>> I got chills as well. Humpbacks are amazingly social. We saw some up in Newfoundland last year during vacation. This post reminded me of something I have wondered about for years too.
>> 
>> Does the population of around 400 Right Whales that live mostly up around Boston ever make it down as far south as New York waters? Any offshore kayakers seen one? Or any whales for that often?
>> 
>> They have even put out a grouping of microphones along the shipping lanes to pick up their sounds so that ship warnings can be issued up there.
>>  
>> 
>> 
>> ----- Original Message -----
>> From: Robert Huszar <r-huszar@panix.com>
>> To: Lee Reiser/Leona Fontaine <lee060@earthlink.net>
>> Cc: "NYCkayaker@rockandwater.net" <NYCkayaker@rockandwater.net>; Martin Wellhoefer <captain@hrckc.org>; "YPRC@listserv.adelphi.edu" <YPRC@listserv.adelphi.edu>
>> Sent: Friday, April 12, 2013 12:24 PM
>> Subject: Re: [NYCkayaker] Gratitude from a Whale
>> 
>> Wow, that really is a beautiful story. I got chills all over just reading 
>> it. Thanks for sharing!!!
>> 
>> On Fri, 12 Apr 2013, Lee Reiser/Leona Fontaine wrote:
>> 
>>> Gratitude -
>>> 
>>> ...The Whale... If you read a recent front page story of the San Francisco Chronicle, you would have read about a female humpback whale who had become entangled in a spiderweb of crab traps and lines. She was weighted down by hundreds of pounds of traps that caused her to struggle to stay afloat. She also had hundreds of yards of line rope wrapped around her body, her tail, her torso and a line tugging in her mouth.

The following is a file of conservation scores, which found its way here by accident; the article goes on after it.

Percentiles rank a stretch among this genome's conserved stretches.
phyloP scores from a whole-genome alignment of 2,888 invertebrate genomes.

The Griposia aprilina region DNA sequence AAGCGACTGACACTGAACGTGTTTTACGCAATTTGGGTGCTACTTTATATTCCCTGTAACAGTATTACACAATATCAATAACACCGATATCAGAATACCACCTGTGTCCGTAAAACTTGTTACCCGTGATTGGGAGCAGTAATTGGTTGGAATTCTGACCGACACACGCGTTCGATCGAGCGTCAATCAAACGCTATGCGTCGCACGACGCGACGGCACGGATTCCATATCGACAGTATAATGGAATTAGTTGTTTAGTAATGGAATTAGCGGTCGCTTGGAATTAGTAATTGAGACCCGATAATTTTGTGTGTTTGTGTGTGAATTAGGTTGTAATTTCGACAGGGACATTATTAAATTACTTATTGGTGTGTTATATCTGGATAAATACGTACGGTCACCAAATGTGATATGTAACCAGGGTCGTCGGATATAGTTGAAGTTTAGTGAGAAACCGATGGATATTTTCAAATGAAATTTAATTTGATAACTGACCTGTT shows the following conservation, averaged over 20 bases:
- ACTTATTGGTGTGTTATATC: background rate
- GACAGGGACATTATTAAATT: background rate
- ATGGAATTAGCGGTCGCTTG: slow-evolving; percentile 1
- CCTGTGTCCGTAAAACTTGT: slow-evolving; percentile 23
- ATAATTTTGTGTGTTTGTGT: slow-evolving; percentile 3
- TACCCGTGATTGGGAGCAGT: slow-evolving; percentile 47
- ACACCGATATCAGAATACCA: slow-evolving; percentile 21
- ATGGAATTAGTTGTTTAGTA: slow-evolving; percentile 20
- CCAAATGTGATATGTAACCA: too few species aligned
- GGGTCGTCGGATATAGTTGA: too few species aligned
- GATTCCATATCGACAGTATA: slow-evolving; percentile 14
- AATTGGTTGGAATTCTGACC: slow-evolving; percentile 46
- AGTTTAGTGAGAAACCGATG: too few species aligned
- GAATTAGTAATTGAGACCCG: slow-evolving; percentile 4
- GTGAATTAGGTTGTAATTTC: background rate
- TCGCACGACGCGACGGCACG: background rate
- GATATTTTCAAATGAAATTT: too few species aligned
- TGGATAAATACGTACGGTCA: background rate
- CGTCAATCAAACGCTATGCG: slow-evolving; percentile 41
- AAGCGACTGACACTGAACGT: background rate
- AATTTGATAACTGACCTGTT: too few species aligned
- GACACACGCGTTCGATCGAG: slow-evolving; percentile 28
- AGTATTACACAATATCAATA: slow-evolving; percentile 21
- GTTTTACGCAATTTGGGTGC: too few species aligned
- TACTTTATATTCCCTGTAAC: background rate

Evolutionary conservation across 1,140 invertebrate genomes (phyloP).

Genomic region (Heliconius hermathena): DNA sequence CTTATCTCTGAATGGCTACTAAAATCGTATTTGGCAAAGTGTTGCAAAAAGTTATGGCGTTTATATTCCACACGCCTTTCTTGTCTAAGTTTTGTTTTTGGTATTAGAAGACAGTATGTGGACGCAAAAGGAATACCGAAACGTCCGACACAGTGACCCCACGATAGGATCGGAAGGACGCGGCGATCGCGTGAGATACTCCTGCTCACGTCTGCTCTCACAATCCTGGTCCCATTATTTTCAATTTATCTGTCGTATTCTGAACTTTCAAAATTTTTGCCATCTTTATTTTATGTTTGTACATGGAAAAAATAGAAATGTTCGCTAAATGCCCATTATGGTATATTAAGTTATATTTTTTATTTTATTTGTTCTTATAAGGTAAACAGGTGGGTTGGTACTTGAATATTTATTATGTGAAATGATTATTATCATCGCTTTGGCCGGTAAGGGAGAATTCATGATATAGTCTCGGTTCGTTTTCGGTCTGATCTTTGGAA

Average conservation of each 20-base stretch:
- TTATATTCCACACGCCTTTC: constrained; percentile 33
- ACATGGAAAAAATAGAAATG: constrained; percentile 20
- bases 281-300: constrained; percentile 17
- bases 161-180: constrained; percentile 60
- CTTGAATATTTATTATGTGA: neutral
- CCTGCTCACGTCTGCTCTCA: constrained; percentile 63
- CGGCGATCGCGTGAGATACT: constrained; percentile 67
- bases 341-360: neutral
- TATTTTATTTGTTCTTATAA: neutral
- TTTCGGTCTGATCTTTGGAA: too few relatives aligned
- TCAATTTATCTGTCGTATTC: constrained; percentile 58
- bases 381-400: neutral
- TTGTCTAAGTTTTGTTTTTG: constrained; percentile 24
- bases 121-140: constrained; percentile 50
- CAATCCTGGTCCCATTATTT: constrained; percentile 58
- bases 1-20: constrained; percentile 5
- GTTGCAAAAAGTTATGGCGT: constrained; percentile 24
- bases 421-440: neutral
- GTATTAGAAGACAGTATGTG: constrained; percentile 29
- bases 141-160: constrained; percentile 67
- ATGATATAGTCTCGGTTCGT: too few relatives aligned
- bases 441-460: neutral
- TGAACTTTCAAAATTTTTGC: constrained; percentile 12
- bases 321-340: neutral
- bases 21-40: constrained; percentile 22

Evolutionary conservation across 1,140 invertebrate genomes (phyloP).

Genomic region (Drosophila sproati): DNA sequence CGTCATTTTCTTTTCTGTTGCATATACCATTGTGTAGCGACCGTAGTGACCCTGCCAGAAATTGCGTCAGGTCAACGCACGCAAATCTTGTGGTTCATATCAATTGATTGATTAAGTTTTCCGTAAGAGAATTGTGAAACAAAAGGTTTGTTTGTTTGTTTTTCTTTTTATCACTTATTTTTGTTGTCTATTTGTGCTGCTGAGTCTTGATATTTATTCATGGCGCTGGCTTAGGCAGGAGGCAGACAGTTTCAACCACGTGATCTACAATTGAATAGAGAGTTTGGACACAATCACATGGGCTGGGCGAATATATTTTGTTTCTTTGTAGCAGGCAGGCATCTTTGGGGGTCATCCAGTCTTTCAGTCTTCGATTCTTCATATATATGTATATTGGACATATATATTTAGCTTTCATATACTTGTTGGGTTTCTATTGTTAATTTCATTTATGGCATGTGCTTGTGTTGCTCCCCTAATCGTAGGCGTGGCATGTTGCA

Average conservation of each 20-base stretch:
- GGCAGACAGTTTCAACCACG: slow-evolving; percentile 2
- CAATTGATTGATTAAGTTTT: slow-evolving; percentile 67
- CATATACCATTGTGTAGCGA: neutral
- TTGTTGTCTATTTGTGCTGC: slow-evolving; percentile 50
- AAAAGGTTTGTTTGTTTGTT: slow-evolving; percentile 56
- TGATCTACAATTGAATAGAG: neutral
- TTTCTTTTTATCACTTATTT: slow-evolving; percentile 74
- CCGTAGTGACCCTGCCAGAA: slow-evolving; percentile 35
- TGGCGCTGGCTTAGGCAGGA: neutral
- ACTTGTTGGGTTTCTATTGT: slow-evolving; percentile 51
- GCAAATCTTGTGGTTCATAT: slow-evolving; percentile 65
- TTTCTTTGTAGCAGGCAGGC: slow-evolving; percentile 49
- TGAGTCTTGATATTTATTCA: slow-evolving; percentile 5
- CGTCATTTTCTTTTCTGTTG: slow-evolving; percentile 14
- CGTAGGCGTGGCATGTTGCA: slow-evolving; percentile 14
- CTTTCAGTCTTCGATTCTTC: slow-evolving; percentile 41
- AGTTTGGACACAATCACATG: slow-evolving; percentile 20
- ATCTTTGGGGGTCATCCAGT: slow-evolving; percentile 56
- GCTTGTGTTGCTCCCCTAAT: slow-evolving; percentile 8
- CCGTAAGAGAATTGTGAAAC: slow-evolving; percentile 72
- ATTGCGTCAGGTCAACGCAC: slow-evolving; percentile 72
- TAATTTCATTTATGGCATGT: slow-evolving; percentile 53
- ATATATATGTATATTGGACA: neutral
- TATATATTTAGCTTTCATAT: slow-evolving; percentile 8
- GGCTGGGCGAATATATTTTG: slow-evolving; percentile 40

>>> 
>>> A fisherman spotted her just east of the Farallon Islands (outside the Golden Gate ) and radioed an environmental group for help. Within a few hours, the rescue team arrived and determined that she was so bad off, the only way to save her was to dive in and untangle her. They worked for hours with curved knives and eventually freed her.
>>> 
>>> When she was free, the divers say she swam in what seemed like joyous circles. She then came back to each and every diver, one at a time, and nudged them, pushed them gently around as she was thanking them.
>>> 
>>> Some said it was the most incredibly beautiful experience of their lives. The guy who cut the rope out of her mouth said her eyes were following him the whole time, and he will never be the same.
>>> 
>>> May you, and all those you love, be so blessed and fortunate to be surrounded by people who will help you get untangled from the things that are binding you. And, may you always know the joy of giving and receiving gratitude.
>>> 
>>> I pass this on to you, my friends, in the same spirit.
>>> 
>>> Life is good.
>>> 
>>> Lee
>>> 
>>> 
>>> 
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>> **********************************************************************
>> The NYCKayaker mailing list is hosted by www.rockandwater.net, and is a public service offered to the kayaking community by the Hudson River Watertrail Association. Learn more about HRWA at www.hrwa.org